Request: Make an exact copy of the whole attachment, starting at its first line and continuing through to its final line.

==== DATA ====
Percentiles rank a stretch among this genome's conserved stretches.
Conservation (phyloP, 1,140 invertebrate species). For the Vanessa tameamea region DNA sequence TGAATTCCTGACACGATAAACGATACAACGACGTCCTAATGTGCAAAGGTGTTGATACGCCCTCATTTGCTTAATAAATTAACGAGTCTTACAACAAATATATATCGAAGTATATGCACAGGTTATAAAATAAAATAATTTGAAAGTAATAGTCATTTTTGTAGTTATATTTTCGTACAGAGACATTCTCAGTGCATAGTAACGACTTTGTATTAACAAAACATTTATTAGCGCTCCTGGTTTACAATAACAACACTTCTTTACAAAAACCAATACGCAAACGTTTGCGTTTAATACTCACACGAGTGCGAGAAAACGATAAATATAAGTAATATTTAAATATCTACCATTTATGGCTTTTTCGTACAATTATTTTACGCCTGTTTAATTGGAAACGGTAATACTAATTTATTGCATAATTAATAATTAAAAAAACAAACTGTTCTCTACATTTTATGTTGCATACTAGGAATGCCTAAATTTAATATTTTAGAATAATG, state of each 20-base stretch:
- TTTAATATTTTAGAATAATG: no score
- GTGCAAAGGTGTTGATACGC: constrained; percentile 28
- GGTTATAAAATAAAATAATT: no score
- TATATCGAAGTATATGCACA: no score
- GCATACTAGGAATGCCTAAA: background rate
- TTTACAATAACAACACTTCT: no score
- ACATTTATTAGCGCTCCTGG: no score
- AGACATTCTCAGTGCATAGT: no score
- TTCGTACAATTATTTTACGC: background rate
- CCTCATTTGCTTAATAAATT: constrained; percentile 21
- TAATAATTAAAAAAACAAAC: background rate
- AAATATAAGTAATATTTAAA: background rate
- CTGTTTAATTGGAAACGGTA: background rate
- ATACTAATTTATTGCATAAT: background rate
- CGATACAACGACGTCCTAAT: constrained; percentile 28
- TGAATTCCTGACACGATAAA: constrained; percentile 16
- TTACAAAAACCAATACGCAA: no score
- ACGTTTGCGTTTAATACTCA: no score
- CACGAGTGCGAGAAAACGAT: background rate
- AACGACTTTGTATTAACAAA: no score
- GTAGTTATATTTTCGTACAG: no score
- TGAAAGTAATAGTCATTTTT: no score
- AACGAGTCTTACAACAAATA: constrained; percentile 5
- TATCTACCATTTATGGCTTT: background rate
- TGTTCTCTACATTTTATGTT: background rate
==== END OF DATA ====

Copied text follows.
Percentiles rank a stretch among this genome's conserved stretches.
Conservation (phyloP, 1,140 invertebrate species). For the Vanessa tameamea region DNA sequence TGAATTCCTGACACGATAAACGATACAACGACGTCCTAATGTGCAAAGGTGTTGATACGCCCTCATTTGCTTAATAAATTAACGAGTCTTACAACAAATATATATCGAAGTATATGCACAGGTTATAAAATAAAATAATTTGAAAGTAATAGTCATTTTTGTAGTTATATTTTCGTACAGAGACATTCTCAGTGCATAGTAACGACTTTGTATTAACAAAACATTTATTAGCGCTCCTGGTTTACAATAACAACACTTCTTTACAAAAACCAATACGCAAACGTTTGCGTTTAATACTCACACGAGTGCGAGAAAACGATAAATATAAGTAATATTTAAATATCTACCATTTATGGCTTTTTCGTACAATTATTTTACGCCTGTTTAATTGGAAACGGTAATACTAATTTATTGCATAATTAATAATTAAAAAAACAAACTGTTCTCTACATTTTATGTTGCATACTAGGAATGCCTAAATTTAATATTTTAGAATAATG, state of each 20-base stretch:
- TTTAATATTTTAGAATAATG: no score
- GTGCAAAGGTGTTGATACGC: constrained; percentile 28
- GGTTATAAAATAAAATAATT: no score
- TATATCGAAGTATATGCACA: no score
- GCATACTAGGAATGCCTAAA: background rate
- TTTACAATAACAACACTTCT: no score
- ACATTTATTAGCGCTCCTGG: no score
- AGACATTCTCAGTGCATAGT: no score
- TTCGTACAATTATTTTACGC: background rate
- CCTCATTTGCTTAATAAATT: constrained; percentile 21
- TAATAATTAAAAAAACAAAC: background rate
- AAATATAAGTAATATTTAAA: background rate
- CTGTTTAATTGGAAACGGTA: background rate
- ATACTAATTTATTGCATAAT: background rate
- CGATACAACGACGTCCTAAT: constrained; percentile 28
- TGAATTCCTGACACGATAAA: constrained; percentile 16
- TTACAAAAACCAATACGCAA: no score
- ACGTTTGCGTTTAATACTCA: no score
- CACGAGTGCGAGAAAACGAT: background rate
- AACGACTTTGTATTAACAAA: no score
- GTAGTTATATTTTCGTACAG: no score
- TGAAAGTAATAGTCATTTTT: no score
- AACGAGTCTTACAACAAATA: constrained; percentile 5
- TATCTACCATTTATGGCTTT: background rate
- TGTTCTCTACATTTTATGTT: background rate